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NEW: Incredible Edibles (Jan.) - Winter Sowing

15 years ago

This is the January Swap which will be for seeds - hopefully seeds for edibles that are appropriate for winter sowing. I am posting it early so you can think about it during this busy holiday season.


A little over two years ago I had no idea what winter sowing was and then when I found out what it is, I thought, "No way that will work" - but it does!

Just post here if you want to join in on the swap. Do so with a commitment to following through!

I am listing some sites you can go to and read more about winter sowing.

GardenWeb has a winter sowing board: http://forums2.gardenweb.com/forums/wtrsow/

and Winter Sown.org gives lots of information - take a look at the FAQ section for specifics about zones and types of plants:

http://wintersown.org/

You will find lots of enthusiatic winter sowers to cheer you on!

The theory behind winter sowing is that the seeds germinate at the time that is right for them and then they grow under some pretty unpredictable weather conditions. All of this results in so tough little plants - not a lot of pampering required for these seedlings. Most herbs do well with winter sowing and some other edibles, too. I have even winter sown tomatoes - the variety was Purple Cherokee Tomatoes and they were winter sown on March 9!

You basically plant the seeds in a container that allows sunlight to reach the seeds and some moisture to go in (which can be from rain or snow) and some moisture to flow out as well as allowing for air to reach the plants. It's sort of a mini-greenhouse and it allows you to recycle things like milk jugs or deli/bakery trays that you will use for the sowing. When the seedlings get large enough and the weather is cooperating, the plants are ready to put in the ground or in the type of container you use throughout the Spring and Summer.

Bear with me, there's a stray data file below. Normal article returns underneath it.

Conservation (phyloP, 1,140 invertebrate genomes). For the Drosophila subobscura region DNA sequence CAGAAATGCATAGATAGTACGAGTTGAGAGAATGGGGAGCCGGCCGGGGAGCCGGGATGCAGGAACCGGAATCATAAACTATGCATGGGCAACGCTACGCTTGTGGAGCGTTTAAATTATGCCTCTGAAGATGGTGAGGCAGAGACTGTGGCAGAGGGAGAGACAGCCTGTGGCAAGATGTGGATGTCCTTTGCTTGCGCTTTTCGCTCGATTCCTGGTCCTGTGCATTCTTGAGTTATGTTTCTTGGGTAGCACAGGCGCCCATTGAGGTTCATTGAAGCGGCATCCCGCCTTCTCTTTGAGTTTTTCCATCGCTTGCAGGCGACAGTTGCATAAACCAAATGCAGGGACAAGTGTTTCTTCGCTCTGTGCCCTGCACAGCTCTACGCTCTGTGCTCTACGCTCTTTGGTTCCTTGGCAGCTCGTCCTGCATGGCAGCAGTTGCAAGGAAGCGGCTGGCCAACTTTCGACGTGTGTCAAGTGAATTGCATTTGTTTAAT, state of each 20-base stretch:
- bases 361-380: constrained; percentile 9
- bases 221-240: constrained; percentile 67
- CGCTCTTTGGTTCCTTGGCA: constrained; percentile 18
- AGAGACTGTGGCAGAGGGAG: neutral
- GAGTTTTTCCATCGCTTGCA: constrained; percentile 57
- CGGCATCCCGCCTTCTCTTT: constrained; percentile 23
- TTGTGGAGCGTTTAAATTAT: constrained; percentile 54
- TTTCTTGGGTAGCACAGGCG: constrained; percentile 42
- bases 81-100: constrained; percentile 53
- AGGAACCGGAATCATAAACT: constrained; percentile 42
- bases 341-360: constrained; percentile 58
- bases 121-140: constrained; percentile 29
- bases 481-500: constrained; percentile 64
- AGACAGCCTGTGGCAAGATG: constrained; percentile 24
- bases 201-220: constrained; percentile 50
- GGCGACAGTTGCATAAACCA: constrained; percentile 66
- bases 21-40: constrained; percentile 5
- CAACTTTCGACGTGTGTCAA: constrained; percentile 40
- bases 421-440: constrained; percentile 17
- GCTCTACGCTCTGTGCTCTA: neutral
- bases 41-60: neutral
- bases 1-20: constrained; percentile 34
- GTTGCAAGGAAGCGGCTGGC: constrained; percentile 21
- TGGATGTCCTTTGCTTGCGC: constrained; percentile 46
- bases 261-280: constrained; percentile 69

So, here are the specifics.

Sign up by December 16.

I will match partners shortly after Dec. 16 and then you and your partner will exchange mailing information with each other through e-mail.

Mail your seeds by Jan. 10.

Along with your seeds, send a gardening thought, tip, or verse to wish your seed swapping pal a Happy New Year!

Post when you receive and then you can let us know what you will be winter sowing from your new seeds!

Seeds must be "edibles" - vegetables, fruits, edible herbs, etc.

Send either two new full packets of seeds or the comparable number from "not quite full" packets which can be things you harvested from your garden, received in trade, or used some of and no longer have the full packet. All seeds should be dated 2007 or 2008. ("Not full packets" might require you to send 4-6 packets in order to equal what what be in two new, full packets.)

I am keeping the required number of packets low because I think some people will be trying winter sowing for the first time and you may not want to plant 50 containers when you first try this. I admit, during the winter of 2007-2008, I planted over 100 containers (herbs, vegetables, flowers, and other types of plants.) It's sort of addicting and it allows you to get started on gardening way before traditional planting.

I pulled a few of the seeds named as appropriate for winter sowing from the Wintersown.org site to give you some ideas.

Vegetables

Allium family (onions, shallots, garlic, chives)

Beans

Beets

Brassica family (cabbage, broccoli, kale, collards, etc)

Carrots

Swiss Chards

Corn (select an "early" type as it can germinate at lower temps)

Curcubit family (cukes, squash, pumpkins, melons, gourds)

Lettuce

Nightshade family (eggplant, tomatoes, peppers)

Peas

Radishes

Spinach

Herbs

Chamomile

Fennel

English Lavender

Common Horehound

Lemon Balm

Mentha - Mint (Spearmint, Peppermint, etc.)

Bee Balm

Oregano

Salad Burnet

Thyme

I will be happy to answer questions as they come up so I hope you will want to join in and winter sow once again or for the first time!!!

Here are some of my winter sown "babies" from the winter of 2007-2008 to give you some incentive. Aren't they pretty?

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Happy Holidays!

Jeanne

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